Scotland's Rock Art Project (ScRAP), which was developed by Horisk for Historic Environment Scotland, has been shortlisted in the Public Sector category of The Herald Scottish Digital Business Awards 2018.
There are over 2,700 prehistoric rock carvings known in Scotland. Little is known about the rock carvings, and they remain one of the most poorly understood and undervalued aspects of our heritage in Scotland. Most information about the carvings is currently archived in the National Record of the Historic Environment. As this information has been gathered over more than a century using different recording methods, it is inconsistent, often inaccurate, and not suitable for detailed research based on statistical and spatial analysis.
The ScRAP project aims to conduct detailed research on these carvings, and to enhance local, national and international awareness of this unique aspect of our heritage.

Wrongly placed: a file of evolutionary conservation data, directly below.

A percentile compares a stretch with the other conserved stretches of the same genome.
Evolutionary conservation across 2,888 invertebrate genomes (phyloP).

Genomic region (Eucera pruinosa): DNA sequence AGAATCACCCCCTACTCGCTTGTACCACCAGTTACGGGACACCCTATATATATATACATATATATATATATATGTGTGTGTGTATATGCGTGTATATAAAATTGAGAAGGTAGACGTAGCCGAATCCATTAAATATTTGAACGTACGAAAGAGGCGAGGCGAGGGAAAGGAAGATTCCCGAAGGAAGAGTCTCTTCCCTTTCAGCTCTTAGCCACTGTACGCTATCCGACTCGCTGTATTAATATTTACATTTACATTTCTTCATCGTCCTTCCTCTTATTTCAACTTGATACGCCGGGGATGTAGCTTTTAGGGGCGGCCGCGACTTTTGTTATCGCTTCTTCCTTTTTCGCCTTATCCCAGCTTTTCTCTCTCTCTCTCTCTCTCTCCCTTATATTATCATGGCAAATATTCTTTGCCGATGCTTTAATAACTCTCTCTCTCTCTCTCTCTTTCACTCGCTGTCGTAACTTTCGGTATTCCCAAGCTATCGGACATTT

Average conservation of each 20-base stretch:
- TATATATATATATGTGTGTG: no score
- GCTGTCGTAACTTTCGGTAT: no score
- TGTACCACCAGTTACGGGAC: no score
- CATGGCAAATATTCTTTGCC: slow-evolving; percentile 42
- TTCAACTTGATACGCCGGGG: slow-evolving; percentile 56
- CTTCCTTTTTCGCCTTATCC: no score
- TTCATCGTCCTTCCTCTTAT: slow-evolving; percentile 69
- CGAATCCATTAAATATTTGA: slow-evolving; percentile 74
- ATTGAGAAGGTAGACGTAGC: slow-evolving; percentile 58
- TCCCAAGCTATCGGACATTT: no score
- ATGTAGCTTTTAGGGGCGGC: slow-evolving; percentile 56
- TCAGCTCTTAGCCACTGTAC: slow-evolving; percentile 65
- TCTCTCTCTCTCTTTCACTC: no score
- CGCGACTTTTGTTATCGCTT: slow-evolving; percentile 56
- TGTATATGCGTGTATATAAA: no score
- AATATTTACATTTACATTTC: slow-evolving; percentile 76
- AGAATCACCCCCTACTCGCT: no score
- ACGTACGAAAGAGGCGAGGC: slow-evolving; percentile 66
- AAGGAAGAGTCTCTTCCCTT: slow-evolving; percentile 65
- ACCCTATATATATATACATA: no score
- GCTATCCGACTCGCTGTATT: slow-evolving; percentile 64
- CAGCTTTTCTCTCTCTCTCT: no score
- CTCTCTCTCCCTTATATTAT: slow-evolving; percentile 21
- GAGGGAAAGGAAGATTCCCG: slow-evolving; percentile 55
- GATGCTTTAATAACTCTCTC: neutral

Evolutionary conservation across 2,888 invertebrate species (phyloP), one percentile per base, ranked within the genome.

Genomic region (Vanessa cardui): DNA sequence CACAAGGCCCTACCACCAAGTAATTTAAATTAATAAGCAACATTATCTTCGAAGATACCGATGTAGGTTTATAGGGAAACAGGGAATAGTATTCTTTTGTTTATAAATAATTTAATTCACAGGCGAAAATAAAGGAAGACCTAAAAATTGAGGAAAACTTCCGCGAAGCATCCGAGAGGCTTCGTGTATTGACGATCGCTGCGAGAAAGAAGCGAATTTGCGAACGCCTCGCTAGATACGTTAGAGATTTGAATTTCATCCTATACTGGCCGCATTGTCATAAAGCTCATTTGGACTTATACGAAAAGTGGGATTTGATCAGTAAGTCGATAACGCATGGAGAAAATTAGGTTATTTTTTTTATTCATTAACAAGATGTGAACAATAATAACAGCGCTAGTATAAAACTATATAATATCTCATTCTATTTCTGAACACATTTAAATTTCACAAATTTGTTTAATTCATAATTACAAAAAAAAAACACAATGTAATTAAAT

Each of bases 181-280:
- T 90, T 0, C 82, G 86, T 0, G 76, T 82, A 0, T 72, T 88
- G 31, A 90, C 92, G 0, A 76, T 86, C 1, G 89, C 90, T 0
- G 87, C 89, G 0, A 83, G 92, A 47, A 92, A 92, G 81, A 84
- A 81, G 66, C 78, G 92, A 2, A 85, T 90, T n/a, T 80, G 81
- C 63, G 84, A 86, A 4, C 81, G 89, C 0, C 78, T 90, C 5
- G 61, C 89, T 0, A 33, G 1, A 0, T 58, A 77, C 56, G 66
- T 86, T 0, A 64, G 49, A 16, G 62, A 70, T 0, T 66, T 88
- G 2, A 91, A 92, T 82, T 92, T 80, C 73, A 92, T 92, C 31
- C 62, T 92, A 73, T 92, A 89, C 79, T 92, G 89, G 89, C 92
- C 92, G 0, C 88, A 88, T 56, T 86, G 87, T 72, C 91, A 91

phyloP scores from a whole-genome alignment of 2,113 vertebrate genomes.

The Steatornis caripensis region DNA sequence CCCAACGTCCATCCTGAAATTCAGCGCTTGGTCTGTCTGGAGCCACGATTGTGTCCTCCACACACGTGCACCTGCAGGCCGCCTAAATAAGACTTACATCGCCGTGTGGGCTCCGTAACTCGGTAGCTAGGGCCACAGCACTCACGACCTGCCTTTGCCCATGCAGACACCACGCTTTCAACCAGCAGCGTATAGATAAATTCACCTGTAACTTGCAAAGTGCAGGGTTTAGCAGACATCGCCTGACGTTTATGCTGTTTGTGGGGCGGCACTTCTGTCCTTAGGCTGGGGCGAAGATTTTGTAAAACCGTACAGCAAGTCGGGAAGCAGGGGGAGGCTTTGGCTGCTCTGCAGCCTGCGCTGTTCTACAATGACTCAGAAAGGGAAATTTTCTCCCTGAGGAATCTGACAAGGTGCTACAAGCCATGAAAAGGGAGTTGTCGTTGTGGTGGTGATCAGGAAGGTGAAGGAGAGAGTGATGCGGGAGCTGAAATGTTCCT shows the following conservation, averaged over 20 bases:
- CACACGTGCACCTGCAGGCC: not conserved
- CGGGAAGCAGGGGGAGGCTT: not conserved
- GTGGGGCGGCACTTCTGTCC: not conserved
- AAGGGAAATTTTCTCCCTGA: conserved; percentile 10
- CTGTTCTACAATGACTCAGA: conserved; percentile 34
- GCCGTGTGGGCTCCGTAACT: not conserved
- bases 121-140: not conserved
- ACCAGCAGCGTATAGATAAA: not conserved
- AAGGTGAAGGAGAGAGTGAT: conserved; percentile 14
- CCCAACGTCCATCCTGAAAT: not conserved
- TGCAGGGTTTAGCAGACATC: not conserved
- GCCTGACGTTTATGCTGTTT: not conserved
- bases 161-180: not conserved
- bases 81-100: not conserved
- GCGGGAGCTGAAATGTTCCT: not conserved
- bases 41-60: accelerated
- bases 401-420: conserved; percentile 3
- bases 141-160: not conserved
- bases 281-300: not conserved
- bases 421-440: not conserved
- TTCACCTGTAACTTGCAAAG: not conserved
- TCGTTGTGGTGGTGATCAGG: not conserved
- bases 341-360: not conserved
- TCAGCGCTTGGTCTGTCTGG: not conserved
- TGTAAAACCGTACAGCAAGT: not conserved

The project involved
Principal investigator Dr Tertia Barnett said "Horisk have created an invaluable new resource for community co-production of rock art data. The website and data input system are very user-friendly, despite their complexity, and will underpin research and understanding of Scotland’s rock art now and into the future.”
Managing Director, Brian Horisk said "We’re really pleased that our work on this project is being recognised by the Herald Digital Awards. ScRAP is an important project for Scotland's unique national heritage, and developing the digital tools for the project posed quite a few complex challenges for our team. It’s an honour to be shortlisted for this award along with some of the most innovative and successful companies in Scotland"